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Salamander Strut Sheds Light on Evolution From Sea Dwelling to Land Dwelling [VIDEO]

Dec 03, 2015 05:49 PM EST
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The first vertebrates made the monumental transition from water to land roughly 390 million years ago, but it required some hefty evolutionary changes. For tiger salamanders, say researchers, that meant losing their sea appendages and developing forelimbs and hind limbs that force them to walk with a kind of strut that, upon closer examination, is providing some clues as to how tetrapods – the first four-legged vertebrate animals – evolved.

For their study, researchers researchers from the National Institute for Mathematical and Biological Synthesis (NIMBioS) and Clemson University discovered were interested in what mechanisms drive diversity in bone function. They turned to salamanders because their anatomy and ecology resembles that of the earliest tetrapods, whose musculoskeletal systems would have had to evolved in order to support their body mass when walking on land. (Scroll to read more...)

To test the mechanics of bone loading in salamanders, researchers filmed them as they walked across a custom-built platform that measured the gravitational forces their hind and forelimbs endure. With the additon of a limb joint analysis and comparison, researchers were able to estimate how limb bones are able to withstand the added pressure of walking on land. Terrestrial species are regularly subjected to a variety of different forces, or loads, when interacting with their environment. They must be equipped with specialized limb bones that can accommodate large loads and facilitate muscle contraction.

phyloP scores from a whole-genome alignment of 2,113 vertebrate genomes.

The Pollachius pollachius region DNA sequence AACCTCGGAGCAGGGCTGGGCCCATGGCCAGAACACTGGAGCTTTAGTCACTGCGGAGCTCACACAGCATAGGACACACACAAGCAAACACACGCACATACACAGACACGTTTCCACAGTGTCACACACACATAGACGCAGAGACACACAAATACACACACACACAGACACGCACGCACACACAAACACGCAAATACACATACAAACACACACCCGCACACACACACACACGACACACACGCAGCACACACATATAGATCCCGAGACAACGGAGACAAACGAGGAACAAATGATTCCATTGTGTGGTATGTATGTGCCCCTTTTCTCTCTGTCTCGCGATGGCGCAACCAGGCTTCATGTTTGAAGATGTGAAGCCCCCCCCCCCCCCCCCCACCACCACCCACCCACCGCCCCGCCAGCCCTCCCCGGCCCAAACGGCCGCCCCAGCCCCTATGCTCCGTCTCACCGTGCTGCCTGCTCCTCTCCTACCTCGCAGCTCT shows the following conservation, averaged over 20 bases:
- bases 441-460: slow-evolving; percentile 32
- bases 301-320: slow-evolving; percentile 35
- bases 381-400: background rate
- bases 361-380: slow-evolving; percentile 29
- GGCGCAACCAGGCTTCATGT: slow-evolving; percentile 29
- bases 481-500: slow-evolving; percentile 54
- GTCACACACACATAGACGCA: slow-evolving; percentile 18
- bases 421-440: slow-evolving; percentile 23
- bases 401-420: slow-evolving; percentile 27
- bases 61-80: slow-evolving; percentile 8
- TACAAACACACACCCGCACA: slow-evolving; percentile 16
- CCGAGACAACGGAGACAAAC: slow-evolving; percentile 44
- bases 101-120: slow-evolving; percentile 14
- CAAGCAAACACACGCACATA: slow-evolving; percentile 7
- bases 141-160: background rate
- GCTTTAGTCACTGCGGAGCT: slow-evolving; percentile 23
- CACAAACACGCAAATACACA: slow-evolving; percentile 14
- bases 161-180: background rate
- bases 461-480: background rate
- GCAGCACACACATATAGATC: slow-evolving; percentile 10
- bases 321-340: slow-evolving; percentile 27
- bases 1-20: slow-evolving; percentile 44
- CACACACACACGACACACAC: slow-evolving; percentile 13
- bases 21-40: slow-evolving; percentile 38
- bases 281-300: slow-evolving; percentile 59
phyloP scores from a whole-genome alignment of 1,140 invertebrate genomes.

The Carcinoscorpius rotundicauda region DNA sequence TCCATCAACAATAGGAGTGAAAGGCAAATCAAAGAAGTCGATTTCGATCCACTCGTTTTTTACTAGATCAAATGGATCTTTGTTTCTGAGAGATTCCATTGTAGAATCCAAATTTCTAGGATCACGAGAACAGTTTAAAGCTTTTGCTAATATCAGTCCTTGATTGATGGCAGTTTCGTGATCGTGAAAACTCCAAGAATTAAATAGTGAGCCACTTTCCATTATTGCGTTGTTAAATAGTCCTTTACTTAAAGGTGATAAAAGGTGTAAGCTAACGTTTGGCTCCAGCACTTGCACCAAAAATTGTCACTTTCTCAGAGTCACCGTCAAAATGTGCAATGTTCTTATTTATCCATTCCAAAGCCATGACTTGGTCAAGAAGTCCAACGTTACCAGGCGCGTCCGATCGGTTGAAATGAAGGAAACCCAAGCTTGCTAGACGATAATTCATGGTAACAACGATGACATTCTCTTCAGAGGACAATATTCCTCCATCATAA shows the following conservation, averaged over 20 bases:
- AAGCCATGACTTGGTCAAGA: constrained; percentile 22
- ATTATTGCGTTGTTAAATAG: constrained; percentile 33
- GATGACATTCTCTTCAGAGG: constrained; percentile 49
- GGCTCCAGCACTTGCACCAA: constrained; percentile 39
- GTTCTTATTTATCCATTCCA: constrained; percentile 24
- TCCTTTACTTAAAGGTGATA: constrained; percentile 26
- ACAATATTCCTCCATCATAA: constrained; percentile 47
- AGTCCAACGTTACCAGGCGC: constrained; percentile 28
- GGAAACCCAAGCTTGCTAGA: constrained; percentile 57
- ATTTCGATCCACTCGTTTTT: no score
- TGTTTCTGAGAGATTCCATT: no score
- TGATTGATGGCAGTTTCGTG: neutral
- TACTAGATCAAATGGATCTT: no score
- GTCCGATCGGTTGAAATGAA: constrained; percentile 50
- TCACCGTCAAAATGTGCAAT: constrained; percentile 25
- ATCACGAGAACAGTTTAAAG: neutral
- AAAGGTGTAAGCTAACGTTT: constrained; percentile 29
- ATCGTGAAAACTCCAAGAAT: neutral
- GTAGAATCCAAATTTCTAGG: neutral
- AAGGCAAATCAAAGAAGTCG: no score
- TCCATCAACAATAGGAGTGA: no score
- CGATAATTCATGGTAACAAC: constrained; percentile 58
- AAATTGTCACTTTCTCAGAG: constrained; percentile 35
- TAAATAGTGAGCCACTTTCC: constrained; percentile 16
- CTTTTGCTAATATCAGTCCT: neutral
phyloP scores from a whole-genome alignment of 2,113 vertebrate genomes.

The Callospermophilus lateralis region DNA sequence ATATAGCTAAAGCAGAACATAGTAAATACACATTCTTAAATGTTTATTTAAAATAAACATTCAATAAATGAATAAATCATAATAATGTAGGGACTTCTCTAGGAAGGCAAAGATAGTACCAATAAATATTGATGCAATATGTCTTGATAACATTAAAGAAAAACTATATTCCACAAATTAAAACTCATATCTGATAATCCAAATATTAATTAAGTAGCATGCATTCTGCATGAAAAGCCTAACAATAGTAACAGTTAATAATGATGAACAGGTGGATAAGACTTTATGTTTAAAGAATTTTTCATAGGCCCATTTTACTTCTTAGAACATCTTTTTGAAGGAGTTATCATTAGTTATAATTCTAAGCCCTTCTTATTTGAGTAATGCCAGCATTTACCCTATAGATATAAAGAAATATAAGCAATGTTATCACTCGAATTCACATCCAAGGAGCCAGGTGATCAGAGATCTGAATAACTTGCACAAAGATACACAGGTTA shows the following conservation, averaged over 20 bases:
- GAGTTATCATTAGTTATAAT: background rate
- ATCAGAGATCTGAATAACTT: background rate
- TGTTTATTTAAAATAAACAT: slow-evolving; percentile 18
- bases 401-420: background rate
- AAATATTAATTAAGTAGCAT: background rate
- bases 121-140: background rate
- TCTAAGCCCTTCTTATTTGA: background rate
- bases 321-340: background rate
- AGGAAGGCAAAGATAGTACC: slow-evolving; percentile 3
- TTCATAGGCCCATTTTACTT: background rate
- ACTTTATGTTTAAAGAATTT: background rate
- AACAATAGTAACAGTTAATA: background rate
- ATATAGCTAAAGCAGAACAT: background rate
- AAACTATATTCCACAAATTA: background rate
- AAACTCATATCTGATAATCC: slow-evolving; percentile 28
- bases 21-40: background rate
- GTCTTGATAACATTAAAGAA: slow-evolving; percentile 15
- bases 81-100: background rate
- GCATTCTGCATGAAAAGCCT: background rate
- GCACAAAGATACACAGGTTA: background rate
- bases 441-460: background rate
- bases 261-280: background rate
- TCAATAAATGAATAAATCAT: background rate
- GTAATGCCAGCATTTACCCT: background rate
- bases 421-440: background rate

Overall, the researchers evaluation revealed that salamander forelimbs can withstand heavier loads than hind limbs. Additionally, their forelimbs have a higher mechanical hardness, which simply means they can better resist deformation from greater weight.  

"These results offer new perspectives in modeling how tetrapods may have taken their first steps onto land, by considering the unique contributions of both the forelimbs and hind limbs," Sandy Kawano, lead author and a postdoctoral fellow at NIMBioS, explained in a news release.

Their study was recently published in the Journal of Experimental Biology

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